I’m working with someone to design a coat of arms and we’ve tentatively settled on this shield. He’s asked me for the blazon, and I’ve suggested "Sable three chevronels issuing from sinister braced Or, on a chief wavy Argent a lion rampant between two fleurs-de-lis Gules." Does anyone think there’s a better/different way to blazon the chevronels?
Is it unusual for a chief to partially cover a charge as it does here?
Very nice! The blazon looks right to me.
As to the slight overlap of the chief, which in this case doesn’t obscure anything significant below, and actually allows the chevronnels and the chief to be a bit bigger & more visible than if there was no overlap, this strikes me as a good exercise of artistic license. Maintaining a strict no-overlap approach would result, in this case, in a poorer result.
In other (different) designs the verdict (mine anyway) might well be different - if e.g. the chief obscured or distorted the charge(s) below. It’s a case-by-case determination in each case.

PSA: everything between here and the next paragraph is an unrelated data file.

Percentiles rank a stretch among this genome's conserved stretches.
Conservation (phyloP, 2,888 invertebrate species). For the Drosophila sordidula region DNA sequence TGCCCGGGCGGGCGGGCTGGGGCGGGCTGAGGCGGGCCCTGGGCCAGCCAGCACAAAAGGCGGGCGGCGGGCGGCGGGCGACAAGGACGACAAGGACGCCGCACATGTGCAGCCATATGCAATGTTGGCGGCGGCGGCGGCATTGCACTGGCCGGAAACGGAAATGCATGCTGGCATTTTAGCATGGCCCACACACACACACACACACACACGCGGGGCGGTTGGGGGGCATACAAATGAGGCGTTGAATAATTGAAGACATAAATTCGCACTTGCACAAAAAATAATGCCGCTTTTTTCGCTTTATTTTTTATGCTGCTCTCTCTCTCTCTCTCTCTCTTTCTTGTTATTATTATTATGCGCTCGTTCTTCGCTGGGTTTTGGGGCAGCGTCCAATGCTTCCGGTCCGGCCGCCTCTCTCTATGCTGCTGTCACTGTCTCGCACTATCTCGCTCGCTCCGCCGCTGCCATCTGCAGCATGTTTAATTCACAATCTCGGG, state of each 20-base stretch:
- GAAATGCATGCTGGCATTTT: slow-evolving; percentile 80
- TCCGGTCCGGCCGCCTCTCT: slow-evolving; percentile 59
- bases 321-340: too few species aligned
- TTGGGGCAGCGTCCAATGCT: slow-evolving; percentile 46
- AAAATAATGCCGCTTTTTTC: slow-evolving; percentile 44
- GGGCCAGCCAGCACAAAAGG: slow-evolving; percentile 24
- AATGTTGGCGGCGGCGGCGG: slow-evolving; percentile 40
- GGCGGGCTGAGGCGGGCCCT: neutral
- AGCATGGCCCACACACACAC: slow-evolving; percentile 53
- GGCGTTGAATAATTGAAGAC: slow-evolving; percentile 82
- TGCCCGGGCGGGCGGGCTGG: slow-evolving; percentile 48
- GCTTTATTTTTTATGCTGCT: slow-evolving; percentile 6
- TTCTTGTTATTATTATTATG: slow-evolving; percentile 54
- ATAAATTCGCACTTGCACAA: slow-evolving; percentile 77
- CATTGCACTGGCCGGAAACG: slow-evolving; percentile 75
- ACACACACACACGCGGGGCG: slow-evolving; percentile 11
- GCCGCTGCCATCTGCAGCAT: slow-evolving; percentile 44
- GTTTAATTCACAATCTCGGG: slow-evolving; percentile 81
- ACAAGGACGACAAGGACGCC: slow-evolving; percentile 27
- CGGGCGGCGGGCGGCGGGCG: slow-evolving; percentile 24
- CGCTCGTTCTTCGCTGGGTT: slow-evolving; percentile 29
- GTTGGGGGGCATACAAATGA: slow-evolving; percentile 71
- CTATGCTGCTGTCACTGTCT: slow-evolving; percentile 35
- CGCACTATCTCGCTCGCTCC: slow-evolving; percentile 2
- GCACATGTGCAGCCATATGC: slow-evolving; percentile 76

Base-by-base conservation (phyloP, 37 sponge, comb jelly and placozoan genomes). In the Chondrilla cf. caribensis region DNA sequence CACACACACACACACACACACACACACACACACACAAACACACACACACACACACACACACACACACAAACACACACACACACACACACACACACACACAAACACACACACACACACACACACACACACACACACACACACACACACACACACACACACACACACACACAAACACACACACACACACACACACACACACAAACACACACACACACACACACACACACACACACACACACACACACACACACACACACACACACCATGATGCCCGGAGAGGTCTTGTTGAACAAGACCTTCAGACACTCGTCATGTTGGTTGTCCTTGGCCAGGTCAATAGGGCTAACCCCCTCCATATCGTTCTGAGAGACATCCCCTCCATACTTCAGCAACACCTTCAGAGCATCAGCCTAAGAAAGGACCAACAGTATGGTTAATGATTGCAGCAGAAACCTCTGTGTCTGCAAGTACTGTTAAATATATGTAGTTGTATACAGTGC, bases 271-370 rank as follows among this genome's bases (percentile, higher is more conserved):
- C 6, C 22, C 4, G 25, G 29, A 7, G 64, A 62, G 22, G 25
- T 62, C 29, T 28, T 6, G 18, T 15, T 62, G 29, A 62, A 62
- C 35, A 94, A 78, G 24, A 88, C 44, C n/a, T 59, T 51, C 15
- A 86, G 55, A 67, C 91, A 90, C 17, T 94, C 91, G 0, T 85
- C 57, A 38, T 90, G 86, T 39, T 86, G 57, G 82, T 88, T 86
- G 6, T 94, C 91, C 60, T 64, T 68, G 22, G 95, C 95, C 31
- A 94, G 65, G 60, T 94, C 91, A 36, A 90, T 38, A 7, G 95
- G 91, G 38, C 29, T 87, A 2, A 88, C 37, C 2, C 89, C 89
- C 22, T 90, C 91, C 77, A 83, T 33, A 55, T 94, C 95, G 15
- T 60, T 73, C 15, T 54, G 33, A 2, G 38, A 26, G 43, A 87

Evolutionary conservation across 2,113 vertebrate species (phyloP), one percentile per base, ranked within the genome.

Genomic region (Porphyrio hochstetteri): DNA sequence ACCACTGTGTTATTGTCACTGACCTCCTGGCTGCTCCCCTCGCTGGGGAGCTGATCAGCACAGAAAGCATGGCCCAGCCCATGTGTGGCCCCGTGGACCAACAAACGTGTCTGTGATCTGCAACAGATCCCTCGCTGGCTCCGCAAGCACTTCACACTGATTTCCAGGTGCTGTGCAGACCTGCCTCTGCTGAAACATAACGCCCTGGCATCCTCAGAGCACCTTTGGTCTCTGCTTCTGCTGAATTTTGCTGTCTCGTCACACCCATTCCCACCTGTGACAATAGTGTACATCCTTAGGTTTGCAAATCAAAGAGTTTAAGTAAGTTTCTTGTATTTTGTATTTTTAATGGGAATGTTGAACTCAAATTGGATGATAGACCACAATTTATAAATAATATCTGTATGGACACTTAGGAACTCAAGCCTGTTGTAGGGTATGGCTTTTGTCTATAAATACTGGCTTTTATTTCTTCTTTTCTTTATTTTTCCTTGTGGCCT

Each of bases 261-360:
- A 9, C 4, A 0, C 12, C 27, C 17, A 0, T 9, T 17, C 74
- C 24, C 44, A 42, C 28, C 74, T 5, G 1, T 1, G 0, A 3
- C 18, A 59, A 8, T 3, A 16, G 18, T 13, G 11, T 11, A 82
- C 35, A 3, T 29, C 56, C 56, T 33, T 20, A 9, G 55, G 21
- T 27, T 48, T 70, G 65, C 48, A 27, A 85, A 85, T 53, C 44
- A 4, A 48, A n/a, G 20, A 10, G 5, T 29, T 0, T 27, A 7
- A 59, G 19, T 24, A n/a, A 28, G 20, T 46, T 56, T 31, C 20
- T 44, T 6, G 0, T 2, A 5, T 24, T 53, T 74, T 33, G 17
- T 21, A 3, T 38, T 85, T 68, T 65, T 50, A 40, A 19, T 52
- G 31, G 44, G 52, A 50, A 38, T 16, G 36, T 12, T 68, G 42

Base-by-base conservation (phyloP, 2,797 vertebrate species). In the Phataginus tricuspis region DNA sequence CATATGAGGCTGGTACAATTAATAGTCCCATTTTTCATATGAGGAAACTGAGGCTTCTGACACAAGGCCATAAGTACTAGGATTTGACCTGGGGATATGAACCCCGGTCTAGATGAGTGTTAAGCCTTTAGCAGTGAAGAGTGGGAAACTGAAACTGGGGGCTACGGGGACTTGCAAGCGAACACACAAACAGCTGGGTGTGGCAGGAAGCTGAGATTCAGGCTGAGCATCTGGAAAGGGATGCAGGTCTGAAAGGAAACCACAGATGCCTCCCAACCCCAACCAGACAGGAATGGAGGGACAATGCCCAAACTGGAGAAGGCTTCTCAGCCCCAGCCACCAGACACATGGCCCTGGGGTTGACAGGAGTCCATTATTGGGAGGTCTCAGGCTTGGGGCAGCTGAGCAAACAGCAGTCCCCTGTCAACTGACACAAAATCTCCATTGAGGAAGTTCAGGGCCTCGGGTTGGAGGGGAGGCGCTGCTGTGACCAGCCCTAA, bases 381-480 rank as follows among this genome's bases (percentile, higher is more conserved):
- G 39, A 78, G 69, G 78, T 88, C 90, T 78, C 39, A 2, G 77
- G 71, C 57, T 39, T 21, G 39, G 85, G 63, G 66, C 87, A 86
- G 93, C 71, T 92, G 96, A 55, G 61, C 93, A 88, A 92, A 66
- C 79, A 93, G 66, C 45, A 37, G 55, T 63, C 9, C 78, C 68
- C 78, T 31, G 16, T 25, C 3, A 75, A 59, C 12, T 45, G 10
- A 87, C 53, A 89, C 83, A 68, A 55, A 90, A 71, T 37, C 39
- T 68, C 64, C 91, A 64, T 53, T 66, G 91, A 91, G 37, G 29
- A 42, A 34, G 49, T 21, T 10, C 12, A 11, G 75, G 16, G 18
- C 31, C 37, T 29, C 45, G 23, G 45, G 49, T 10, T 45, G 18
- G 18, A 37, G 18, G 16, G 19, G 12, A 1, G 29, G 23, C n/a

On partial coverage: suppose it was a bend, or, say, a pile. Wouldn’t the wavy line of the chief necessarily cover a bit of the upper end?
I suppose the artist could draw it either way and be technically "correct" but not allowing the overlap might well (I’d say usually, but who knows?) result in a visually poorer result.
Heraldry is sometimes said to be both art and science - in this case, IMO art trumps.